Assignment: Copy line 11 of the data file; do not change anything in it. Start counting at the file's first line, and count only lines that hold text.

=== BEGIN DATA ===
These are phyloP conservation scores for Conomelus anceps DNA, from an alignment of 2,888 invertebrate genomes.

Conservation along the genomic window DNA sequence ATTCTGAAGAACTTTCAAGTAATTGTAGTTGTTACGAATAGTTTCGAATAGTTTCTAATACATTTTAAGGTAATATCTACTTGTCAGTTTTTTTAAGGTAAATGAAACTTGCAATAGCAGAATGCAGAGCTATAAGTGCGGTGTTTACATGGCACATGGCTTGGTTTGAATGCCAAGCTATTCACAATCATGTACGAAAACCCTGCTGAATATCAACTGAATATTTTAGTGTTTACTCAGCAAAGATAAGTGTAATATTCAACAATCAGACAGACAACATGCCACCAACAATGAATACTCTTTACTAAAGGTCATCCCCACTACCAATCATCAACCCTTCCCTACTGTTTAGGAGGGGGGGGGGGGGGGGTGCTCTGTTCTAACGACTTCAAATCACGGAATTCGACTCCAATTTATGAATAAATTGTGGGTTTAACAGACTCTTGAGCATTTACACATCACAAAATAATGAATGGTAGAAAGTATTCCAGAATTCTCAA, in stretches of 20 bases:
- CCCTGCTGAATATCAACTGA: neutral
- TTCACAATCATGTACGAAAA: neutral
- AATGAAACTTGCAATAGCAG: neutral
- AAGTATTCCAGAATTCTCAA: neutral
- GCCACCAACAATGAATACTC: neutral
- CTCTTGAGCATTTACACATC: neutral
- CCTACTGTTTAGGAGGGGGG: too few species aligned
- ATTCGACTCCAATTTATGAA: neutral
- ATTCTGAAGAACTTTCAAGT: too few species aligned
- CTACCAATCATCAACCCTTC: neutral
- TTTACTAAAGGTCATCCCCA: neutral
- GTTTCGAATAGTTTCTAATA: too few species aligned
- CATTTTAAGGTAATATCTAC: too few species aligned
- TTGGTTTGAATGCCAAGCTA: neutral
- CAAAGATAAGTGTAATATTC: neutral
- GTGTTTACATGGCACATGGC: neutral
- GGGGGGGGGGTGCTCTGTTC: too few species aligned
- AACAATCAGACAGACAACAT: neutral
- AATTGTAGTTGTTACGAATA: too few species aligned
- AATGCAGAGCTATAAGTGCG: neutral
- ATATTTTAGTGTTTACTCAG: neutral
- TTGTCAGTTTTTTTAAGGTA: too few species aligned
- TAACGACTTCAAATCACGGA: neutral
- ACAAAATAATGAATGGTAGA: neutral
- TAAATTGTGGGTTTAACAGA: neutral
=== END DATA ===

- ATTCTGAAGAACTTTCAAGT: too few species aligned